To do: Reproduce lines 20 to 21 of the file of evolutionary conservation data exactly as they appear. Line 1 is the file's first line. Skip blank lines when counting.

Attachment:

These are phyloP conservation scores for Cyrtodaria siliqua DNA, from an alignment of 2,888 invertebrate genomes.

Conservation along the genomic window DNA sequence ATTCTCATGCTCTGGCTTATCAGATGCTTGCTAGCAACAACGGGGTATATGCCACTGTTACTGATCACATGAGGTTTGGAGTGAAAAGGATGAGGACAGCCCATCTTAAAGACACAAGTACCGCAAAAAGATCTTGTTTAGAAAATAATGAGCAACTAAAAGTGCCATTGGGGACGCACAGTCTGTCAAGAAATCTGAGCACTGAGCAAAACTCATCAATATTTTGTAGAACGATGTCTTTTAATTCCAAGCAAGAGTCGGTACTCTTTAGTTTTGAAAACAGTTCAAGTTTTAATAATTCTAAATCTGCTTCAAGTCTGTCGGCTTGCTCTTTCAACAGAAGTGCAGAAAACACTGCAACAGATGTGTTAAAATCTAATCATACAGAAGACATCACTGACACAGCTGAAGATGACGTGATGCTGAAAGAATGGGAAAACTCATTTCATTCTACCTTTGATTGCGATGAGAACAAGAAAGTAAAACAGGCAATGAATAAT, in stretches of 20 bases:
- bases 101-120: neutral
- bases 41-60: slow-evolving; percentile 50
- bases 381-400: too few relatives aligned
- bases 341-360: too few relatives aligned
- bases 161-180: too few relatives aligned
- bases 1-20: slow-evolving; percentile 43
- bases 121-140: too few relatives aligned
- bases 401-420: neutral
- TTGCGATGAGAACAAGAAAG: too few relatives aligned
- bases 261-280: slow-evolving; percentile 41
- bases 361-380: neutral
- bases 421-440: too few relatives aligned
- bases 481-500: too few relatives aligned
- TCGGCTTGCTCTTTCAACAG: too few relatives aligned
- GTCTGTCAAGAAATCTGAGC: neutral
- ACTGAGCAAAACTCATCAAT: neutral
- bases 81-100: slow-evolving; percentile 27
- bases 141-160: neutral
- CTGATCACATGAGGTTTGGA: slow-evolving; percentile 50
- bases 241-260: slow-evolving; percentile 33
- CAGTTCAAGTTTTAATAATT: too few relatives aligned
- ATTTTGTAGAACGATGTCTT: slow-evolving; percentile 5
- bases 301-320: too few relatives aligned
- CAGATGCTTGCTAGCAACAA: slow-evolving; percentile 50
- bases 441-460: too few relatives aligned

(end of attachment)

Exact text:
- bases 141-160: neutral
- CTGATCACATGAGGTTTGGA: slow-evolving; percentile 50